Feature & Comment
“This attack on me is, first and foremost, personal,” says Cadman
Responding to allegations of pitching the government and the opposition, Cadman writes: “Supporters of the former President need to make as much noise in public and in the press as possible because the activities of which he is accused are so hard to contest in court, not least when he has confirmed them in media interviews on at least two occasions.”
Why would supporters of former President Nasheed wait until the eve of his appeal to the Maldives Supreme Court to launch an attack on the international legal adviser to the Government?
Late last week an article appeared in a British newspaper, The Independent. It stated that six months before Omnia began to advise the Government – and before that agreement was even first discussed, I – and BTP Advisers, an international PR firm – had spoken to a lobbyist for Nasheed who is a Conservative Member of the UK Parliament. This preliminary conversation was to see if we would be interested in representing the former President and took place – as The Independent has revealed – sometime before Nasheed appointed Ben Emmerson QC, Amal Clooney and Jared Genser to represent him. That I spoke to a British Conservative MP – that the newspaper chose not to name – is not a secret: Omnia, the Government and indeed the former President’s supporters have known of this for many months.
This attack on me is, first and foremost, personal – and one of many I have been receiving, as have many others, in the press and social media – when the Nasheed case should be purely a matter of law. Secondly, it has nothing to do with the charges against the former President – but then neither has his supporters’ call for sanctions, ejections from international bodies or accusations of impropriety by the advisers of the other side.
Instead, it is a sideshow. Supporters of the former President need to make as much noise in public and in the press as possible because the activities of which he is accused are so hard to contest in court, not least when he has confirmed them in media interviews on at least two occasions. The matter is now pending before the Supreme Court and he will now have the opportunity to make the points in a court of law that his legal time have long been making in the political arena.
In this regard, let’s take a closer look at The Independent’s story, and also address what really happened.
The article’s main purpose is to try to undermine the position of the Government by declaring that I have courted both sides in a legal and political battle. This is quite untrue and whilst I would not ordinarily respond to such a ridiculous allegation, it is important that the position is clarified, as it is a clear and cynical attempt to cause me to withdraw from my representation of the Government.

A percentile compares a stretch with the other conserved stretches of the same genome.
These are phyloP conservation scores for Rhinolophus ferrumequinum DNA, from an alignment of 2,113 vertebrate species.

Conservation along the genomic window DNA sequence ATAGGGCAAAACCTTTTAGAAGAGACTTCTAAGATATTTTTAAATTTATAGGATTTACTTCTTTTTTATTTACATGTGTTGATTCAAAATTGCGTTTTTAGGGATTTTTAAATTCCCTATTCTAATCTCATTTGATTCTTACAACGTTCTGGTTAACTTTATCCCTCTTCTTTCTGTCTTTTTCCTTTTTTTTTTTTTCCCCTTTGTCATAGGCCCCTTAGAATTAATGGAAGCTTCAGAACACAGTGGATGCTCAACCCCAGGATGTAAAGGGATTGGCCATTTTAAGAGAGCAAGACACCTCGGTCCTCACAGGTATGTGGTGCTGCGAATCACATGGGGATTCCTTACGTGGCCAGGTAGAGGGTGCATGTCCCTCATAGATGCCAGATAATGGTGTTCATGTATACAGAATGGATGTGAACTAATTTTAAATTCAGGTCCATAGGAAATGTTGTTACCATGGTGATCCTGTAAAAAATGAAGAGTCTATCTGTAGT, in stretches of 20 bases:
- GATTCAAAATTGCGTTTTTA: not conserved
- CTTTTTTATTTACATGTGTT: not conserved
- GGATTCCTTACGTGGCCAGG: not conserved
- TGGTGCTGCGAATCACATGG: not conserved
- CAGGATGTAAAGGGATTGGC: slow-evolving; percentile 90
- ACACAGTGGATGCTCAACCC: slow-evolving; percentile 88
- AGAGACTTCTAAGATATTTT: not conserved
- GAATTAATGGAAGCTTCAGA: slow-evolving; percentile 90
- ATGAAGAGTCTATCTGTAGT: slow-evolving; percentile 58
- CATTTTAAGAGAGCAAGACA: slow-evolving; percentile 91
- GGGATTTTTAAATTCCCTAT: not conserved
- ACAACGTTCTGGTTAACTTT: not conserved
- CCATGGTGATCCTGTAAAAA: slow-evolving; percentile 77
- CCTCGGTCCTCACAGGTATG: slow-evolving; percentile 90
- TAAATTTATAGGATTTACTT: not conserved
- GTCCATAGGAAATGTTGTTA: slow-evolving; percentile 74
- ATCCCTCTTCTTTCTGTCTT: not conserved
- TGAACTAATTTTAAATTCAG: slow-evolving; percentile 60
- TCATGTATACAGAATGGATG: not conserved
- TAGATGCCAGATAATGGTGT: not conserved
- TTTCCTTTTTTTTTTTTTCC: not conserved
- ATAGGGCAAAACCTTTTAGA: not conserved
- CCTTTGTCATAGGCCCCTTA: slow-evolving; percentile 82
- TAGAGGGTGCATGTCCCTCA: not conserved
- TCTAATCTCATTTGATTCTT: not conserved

In certain circumstances a Barrister may be precluded from accepting an instruction on the basis of a ‘conflict of interest’ or if he is in receipt of information confidential to one party. However, the mere fact that there has been contact does not create a conflict. Members of the Bar may be approached by either party during the preliminary stages and if no agreement is reached with one party there is nothing to preclude counsel being instructed by the other party.
My entire contact with the other party in this matter consisted of a single conference call with the Conservative MP. The information I received regarding the matter at hand was through reading online news articles that anyone can access. After the call I was asked to submit a written proposal, which I did. There was never any discussion of fees or being formally instructed; it was a general proposal outlining steps that could be taken.
I must therefore correct The Independent’s story and the former President’s legal team: I did not ‘pitch’ both sides in the same dispute. As noted, the contact went no further than that initial discussion. I never personally met or spoke to any member of the former President’s legal team or political office – only the MP.
So, I prepared a preliminary proposal on the basis of non-confidential information that was obtained from publicly available sources. I must also be quite clear: the proposal I submitted was not in Omnia’s name, but in a private capacity. I was not contacted through Omnia, nor did Omnia have any involvement in this matter at all.